Archive for the ‘African Union’ Category

Qaddafi Wants to Abolish Switzerland

September 8, 2009

Later this month, Libya will introduce a proposal at the UN calling for the abolition of Switzerland as a nation-state.  Libyan leader Muammar el-Qaddafi wants the Central European country to be divided between France, Italy and Germany, with the French-speaking region going to France, the Italian speaking region going to Italy and the German-speaking region going to Germany.  Qaddafi’s proposal is believed to be an angry response to the actions of Swiss authorities, who arrested his son, Hannibal, last year and charged him with assault (Hannibal was later released on bail).

This is not the first time that Mr. Qaddafi has tried to redraw the political map.  At various times he has called for the political unification of all Arab nations and all African nations, and the creation of a confederacy of Islamic states.  In this vein, he has referred to himself as “dean of the Arab rulers”, “king of kings of Africa”, and the “imam of Muslims”.  He is now the chairman of the African Union, a position held by African leaders on a rotating basis, and in this capacity he reiterated his desire to create the “United States of Africa”.  Naturally, other countries have resisted Mr. Qaddafi’s attempts to subsume them under his leadership.

Libya and the West

August 27, 2009

Many in the West were outraged by the boisterous welcome that convicted terrorist Abdel Basset Ali al-Megrahi received when he returned to his native Libya, an event that received wide media coverage.  Megrahi is considered a hero by many Libyans who believe his conviction and imprisonment in Scotland constituted a miscarriage of justice. 

Some may be surprised that Libyan leader Muammar el-Qaddafi, who heads an authoritarian regime, would risk alienating the international community  by allowing such a celebration.  During the past decade, Libya has tried to reengage with the West after many years of being a pariah state.

Tensions between Libya and the West began shortly after Qaddafi came to power in 1969 following a military coup.  Qaddafi kicked Western oil workers out of his country, and he evoked further ire when he sponsored a terrorist attack on a Pan Am passenger jet in 1986.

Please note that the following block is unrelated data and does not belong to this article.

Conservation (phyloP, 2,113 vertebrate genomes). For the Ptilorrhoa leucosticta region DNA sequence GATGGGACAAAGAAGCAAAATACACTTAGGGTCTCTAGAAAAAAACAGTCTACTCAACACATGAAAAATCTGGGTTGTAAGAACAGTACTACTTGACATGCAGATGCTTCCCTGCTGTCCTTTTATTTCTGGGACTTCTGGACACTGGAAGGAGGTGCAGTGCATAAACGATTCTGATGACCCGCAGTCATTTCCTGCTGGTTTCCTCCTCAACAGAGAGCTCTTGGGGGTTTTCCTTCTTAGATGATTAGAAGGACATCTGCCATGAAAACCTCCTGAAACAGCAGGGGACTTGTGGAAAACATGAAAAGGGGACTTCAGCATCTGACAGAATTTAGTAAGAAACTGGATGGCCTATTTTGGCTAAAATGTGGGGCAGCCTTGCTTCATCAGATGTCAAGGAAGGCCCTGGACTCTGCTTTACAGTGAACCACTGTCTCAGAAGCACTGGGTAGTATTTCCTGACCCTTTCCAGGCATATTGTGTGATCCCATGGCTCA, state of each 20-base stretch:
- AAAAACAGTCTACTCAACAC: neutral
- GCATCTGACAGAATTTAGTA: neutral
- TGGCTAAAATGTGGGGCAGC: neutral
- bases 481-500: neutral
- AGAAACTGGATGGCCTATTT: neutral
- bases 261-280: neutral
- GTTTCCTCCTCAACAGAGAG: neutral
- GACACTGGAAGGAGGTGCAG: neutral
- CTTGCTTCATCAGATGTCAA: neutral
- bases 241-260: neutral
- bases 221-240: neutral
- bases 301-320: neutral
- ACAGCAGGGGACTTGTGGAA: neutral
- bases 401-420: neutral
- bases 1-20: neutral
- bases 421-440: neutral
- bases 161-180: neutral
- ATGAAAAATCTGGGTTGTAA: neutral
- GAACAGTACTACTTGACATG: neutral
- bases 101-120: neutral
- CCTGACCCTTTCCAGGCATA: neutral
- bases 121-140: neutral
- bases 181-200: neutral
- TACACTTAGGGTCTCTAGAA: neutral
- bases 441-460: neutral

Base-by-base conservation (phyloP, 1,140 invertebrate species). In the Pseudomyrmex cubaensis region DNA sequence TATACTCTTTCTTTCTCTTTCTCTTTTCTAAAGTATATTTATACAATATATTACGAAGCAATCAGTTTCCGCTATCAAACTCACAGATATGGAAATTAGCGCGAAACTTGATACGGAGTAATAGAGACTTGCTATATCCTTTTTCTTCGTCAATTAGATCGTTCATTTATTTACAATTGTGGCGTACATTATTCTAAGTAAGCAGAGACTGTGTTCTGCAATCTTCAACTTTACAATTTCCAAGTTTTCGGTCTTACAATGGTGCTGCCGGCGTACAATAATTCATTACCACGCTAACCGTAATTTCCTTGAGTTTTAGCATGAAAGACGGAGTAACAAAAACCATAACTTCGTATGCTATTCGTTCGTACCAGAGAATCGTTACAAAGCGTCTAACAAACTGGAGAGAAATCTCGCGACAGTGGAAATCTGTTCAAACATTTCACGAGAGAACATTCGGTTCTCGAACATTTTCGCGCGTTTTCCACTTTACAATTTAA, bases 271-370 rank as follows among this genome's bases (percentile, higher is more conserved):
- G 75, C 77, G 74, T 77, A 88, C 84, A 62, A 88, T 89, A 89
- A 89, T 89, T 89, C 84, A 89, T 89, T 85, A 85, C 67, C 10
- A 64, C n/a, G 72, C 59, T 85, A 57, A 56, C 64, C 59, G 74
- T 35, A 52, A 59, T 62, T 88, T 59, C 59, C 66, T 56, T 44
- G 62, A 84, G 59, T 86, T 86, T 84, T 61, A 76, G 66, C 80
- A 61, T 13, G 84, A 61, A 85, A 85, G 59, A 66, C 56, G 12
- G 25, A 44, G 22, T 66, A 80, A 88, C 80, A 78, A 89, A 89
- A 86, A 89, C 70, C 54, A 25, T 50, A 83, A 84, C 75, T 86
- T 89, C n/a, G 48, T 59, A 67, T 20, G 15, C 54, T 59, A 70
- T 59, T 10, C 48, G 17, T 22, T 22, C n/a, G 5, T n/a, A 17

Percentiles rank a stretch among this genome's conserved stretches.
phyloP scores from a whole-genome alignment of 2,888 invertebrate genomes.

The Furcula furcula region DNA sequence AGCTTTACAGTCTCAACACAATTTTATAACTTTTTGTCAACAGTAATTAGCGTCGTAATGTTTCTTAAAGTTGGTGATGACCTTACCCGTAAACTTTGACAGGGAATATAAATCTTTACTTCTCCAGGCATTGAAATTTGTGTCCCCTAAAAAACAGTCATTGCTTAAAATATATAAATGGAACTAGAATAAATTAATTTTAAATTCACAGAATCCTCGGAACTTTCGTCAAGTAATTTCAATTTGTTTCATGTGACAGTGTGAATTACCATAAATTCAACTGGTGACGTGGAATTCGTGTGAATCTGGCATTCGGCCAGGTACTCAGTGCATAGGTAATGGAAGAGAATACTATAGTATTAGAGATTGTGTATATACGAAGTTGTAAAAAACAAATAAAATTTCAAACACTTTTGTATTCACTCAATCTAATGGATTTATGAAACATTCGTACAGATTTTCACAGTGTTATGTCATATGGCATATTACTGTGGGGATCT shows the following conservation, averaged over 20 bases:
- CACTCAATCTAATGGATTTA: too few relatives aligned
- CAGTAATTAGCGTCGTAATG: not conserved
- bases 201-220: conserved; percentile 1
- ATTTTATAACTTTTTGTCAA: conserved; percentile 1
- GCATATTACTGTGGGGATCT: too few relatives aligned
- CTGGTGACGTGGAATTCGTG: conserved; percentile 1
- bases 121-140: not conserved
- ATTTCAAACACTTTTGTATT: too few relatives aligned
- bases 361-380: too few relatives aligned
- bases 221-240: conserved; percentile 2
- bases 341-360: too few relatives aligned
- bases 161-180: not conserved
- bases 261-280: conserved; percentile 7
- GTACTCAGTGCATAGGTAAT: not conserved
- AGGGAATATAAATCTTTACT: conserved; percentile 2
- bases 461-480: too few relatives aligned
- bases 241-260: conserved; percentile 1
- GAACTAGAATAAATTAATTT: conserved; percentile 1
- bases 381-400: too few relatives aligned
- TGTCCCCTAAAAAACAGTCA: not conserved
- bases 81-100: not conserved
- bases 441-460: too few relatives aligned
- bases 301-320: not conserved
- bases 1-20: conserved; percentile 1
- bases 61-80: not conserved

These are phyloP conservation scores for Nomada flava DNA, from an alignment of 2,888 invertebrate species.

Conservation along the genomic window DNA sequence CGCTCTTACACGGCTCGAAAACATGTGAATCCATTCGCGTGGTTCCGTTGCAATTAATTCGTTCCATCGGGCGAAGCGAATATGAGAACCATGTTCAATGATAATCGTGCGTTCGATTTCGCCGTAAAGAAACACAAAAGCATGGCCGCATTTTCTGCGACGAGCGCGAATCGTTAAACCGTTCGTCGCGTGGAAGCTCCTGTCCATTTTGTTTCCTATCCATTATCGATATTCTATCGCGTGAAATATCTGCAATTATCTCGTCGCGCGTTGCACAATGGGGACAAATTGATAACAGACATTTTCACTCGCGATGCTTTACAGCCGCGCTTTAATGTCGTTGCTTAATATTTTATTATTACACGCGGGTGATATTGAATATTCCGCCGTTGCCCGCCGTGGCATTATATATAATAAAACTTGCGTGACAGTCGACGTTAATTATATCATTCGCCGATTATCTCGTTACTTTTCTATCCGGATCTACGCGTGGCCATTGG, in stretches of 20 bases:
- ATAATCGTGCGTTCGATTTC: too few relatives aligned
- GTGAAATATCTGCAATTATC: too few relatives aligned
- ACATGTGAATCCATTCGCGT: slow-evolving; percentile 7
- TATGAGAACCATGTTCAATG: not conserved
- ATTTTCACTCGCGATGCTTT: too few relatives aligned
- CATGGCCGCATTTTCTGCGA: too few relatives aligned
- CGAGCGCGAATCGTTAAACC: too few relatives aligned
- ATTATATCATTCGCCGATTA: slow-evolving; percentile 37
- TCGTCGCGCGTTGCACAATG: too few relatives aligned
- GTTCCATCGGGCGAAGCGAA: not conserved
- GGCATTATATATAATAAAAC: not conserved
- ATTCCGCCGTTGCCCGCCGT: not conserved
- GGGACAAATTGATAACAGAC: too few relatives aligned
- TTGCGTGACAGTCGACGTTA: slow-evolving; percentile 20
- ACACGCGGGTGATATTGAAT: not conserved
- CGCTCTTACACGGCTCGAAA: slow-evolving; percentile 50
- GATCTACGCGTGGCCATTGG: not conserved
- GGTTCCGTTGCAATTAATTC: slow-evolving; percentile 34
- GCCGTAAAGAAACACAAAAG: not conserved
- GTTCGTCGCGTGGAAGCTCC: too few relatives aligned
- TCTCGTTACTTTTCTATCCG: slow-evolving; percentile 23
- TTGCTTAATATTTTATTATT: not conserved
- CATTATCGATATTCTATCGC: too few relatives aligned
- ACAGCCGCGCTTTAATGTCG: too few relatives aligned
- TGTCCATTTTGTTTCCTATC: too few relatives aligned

But in recent years Qaddafi has apoligized for the Pan Am incident and financially compensated victims’ families.  He also abandoned Libya’s nuclear weapons program and opened up his country to Western businesses. 

Although Western officials criticized the public celebration of Megrahi’s release, it is unlikely that European governments will punish Libya by imposing significant economic sanctions because they want access to Libya’s oil and other sectors of its economy.  Some observers believe that Megrahi’s release was part of a financially-motivated deal between the British government and Qaddafi’s regime, and that belief is supported by Saif al Islam el-Qaddafi, the dictator’s son, who suggested that such a deal was made.

Qaddafi is therefore free to pander to a domestic audience and other African countries that have suffered from European colonialism.  He is a self-described revolutionary socialist who has tried to use his current position as head of the African Union to promote pan-Africanism as a means of increasing Africa’s influence in international affairs vis-a-vis the West.  In this light, it is understandable why Qaddafi allowed such an ostentatious celebreation of Megrahi’s release.

Continued Chaos in Somalia

May 15, 2009

Fighting continued this week between militiamen loyal to the Somali government and al Shabab, an Islamic insurgent group.  Mogadishu, the nation’s capital, has been subjected to mortar attacks and machine gun fire as militants try to overthrow President Sheikh Sharif Ahmed’s administration.  Al Shabab fighters also clashed with members of Ahlu Sunna, a rival Islamist group, in the central and southern regions of the country.

In addition to an insurgency led by Islamic extremists, Somalia is also plagued by criminal gangs, militias and other armed groups who engage in kidnapping, extortion, illicit trading and piracy.  Just a few weeks ago, US special operations forces killed three Somali pirates on the high seas during a successful hostage rescue effort.

Somalia has been chaotic since dictator Mohame Siad Barre was overthrown in 1991.  Since then, tens of thousands of civilians have been killed and more than a million have become refugees; millions of others survive on international food aid.  The nation is a classic example of a failed state where warlords, criminals and extremist groups thrive in the absence of a strong central government.  There is a danger that terrorist groups will establish bases in the lawlessless land where they could find safe haven.

The African Union is planning on increasing the number of peacekeepers deployed in Somalia to 6,000 sometime in the near future.  However, it is unlikely that such a small force will be able to establish order there, and it appears that the international community is unwilling to send thousands of troops to the impoverished country to quell the violence.  In the early 1990s, US forces were sent to Somalia to distribute food to the starving population and battle warlords, but the American military was withdrawn shortly after the notorious “Black Hawk Down” incident in which a dozen US troops were killed in an ambush, an event which might deter Western intervention.  However, there is a chance that US special operations forces and a relatively small number of military trainers will be sent there to help the weak government take on Islamic extremists and pirates who threaten American interests.